I want to be clear though: I’m not saying that we should ignore the alarming and destructive behaviour happening around us. Likewise, TBWT doesn’t mean you should ignore your feelings, or stop working on addressing your personal trauma and your triggers. The technique categorizes these experiences and re-frames them into a much more manageable framework so you can detach from them emotionally and then think rationally about how to handle them. Plus, it might make you laugh! Bonus!

The Bizarro World Technique also reminds us that WE ARE NOT RESPONSIBLE FOR OTHER PEOPLE’S FEELINGS. EVERRRRRRRRRR.

Recognizing the shitty behaviour of others through using TBWT (or a PBR, or talking to a counsellor, or journaling, or blogging, or talking with a trusted friend…) should be an act of removing any sense of obligation you might feel to fix or change other people. Throwing that junk in Bizarro World means that you recognize that it is someone else’s shit and that your job is simply to manage how you feel and what your behaviour looks like.

Really, it’s about taking ownership of your thoughts and behaviours, so that you can think more clearly and take action with intention.

So when your ex does something typical and shitty and you start to feel crazy, remind yourself that it belongs in Bizarro World.

When you start thinking that no one could possibly be as stupid/ugly/crazy/whatever as you are, throw that garbage thinking into Bizarro World.

When you’ve had enough of the political bullshit our bigoted lawmakers keep spewing, wrap it up in a black garbage bag and toss into the Bizarro Universe.

I sometimes even literally say the words out loud: “This belongs in Bizarro World!” And I won’t think you’re crazy if I hear you saying the same thing.

We don’t need to take ownership for other people’s bad decisions; what we need is more people living authentically in order to help humanity get back to thriving! We need more people to wake up to the Bizarro bullshit they’ve become encumbered by and start putting it where it belongs. What we need are minds free of Bizarro World clutter so that we can make confident decisions and act mindfully and with intention.

xxJ


I think this is an excellent representation of how to get that Bizarro World junk where it belongs. If only I had all those muscles to help me really kick its ass!

Til Death Do Us Part

When you have a partner who is narcissistic or emotionally abusive and you make the choice to leave them, the advice that’s always given is to go “no contact” and cut them out of your life completely.

That would work beautifully as a solution to healing from the emotional trauma of being in a relationship with a narcissistic emotional abuser. Except…

What about when you can’t go “no contact”?

What about those of us who created beautiful children with terrible people? What about the women and men who have left an abusive partner but can’t fully escape them because of the children they share?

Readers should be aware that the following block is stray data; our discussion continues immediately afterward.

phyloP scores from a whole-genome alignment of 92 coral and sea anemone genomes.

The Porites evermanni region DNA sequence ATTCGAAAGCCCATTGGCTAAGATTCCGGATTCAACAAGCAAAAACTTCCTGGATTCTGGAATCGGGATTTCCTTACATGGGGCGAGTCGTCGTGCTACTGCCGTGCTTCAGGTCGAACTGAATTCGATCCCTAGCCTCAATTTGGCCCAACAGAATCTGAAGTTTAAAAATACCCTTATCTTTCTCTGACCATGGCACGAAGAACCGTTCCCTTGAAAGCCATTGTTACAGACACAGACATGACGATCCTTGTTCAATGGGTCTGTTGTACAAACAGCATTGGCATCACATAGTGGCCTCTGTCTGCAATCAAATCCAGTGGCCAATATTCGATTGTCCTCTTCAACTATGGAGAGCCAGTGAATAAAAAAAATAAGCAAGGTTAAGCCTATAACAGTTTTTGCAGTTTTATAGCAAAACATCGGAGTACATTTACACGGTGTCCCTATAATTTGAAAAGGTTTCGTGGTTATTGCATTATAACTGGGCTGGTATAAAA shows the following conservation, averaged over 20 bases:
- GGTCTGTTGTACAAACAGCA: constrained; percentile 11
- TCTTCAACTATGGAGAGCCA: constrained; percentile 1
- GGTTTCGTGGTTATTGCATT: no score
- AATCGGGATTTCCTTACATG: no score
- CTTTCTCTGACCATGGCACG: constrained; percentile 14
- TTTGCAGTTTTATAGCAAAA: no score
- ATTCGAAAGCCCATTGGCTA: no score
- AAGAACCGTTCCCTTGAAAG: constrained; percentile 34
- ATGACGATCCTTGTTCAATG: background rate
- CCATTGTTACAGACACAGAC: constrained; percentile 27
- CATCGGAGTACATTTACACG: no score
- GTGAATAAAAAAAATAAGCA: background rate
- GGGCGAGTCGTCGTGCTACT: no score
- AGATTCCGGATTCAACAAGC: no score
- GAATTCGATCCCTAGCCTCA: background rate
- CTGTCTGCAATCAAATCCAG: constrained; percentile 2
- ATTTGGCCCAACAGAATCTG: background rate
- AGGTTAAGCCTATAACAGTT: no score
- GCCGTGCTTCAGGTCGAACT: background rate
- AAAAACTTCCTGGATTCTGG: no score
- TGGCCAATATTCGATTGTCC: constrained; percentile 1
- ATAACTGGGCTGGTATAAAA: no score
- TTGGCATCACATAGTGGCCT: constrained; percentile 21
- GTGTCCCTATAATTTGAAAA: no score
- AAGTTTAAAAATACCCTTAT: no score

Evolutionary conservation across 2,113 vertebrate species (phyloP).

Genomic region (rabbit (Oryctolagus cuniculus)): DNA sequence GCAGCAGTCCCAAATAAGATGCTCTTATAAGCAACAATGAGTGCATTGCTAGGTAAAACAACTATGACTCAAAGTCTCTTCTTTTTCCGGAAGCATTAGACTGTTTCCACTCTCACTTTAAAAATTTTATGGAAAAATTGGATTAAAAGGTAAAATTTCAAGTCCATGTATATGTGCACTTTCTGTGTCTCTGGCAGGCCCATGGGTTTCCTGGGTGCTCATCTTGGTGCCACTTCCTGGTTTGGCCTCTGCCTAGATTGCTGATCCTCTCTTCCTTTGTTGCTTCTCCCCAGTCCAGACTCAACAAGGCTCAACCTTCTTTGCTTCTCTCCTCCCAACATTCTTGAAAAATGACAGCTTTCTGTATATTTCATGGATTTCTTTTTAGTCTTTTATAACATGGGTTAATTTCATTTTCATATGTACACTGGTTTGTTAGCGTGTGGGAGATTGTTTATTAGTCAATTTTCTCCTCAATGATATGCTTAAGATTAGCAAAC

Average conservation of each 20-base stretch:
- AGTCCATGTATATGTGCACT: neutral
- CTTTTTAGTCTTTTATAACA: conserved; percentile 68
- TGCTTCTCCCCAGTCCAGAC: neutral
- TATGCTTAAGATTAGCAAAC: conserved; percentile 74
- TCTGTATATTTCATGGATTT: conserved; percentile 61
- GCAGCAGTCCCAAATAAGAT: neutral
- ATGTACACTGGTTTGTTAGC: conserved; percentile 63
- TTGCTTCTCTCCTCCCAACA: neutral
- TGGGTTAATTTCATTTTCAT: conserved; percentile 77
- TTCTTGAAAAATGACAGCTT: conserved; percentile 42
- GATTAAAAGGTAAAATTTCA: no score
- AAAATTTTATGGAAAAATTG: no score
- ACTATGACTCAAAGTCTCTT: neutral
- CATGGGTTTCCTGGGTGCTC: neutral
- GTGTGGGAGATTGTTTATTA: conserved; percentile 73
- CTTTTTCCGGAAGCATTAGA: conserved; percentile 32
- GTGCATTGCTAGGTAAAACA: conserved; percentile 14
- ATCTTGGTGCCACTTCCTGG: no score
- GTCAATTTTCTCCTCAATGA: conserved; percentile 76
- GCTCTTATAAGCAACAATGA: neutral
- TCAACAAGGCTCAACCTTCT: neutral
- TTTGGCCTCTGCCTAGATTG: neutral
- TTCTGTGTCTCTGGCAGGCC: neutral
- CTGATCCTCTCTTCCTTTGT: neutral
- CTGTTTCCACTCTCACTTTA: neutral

What about the people like me?


The single, most difficult thing about my life now is managing the co-parenting relationship I have with my daughters’ father. It feels like I continue to hold the vast majority of the parenting responsibility, as I always did, but am required to engage in a relationship with my children’s’ father, regardless of my history with him.

My struggle in this relationship is so bad that I’ve idealized the lives of other parents whose former partners have completely abandoned them and their children. I recognize (and empathize so much with) how incredibly difficult it must be for these parents, financially and otherwise. But I envy the freedom they have when it comes to making decisions for, and being caregivers of, their children.

I also envy my friends who got divorced BEFORE they had kids. In my mind, that type of divorce is akin to ending a middle-school relationship; you both move on and it never has to matter in your life again EVER. Again, I’m not saying it’s easy, just that it’s easier than divorcing when you have kids.

I don’t actually think of what my ex and I do as co-parenting. In fact, there’s a different term for the type of parenting we do: it’s called “parallel parenting.” “Parallel parenting” looks more like a business relationship than a typical parenting relationship. You detach from the other parent and operate separately, aside from making major decisions together. This article explains it much better than I can, but hopefully I’ve given you the gist.

Thinking about all this stuff makes me wonder, how do other parents manage when their partner is abusive? Whether that person is narcissistic, emotionally abusive, physically abusive, or just a shitty person…how do the non-abusive parents cope with an ongoing parenting relationship? Because it’s hard. It’s really, really, fucking hard. And it takes time to figure out ways of coping.

If you also need to continue engaging in a difficult relationship, I do have a few ways you can help minimize the effect it has on your day to day life. You can do things like…

  • Setting a specific ring- and text-tone for your former partner. This way, when calls or messages come in you know right away who it is and you can pause to prepare yourself before answering.
  • Bathing your children when they return home (or having them shower if they’re old enough) and washing the clothes they came home in. I find that scent is a HUGE trigger for me. If it’s a problem for you too, you can eliminate or reduce triggering smells by literally washing them away and the kids never have to be the wiser. All you need to say is “it’s bath night!” and that’s enough.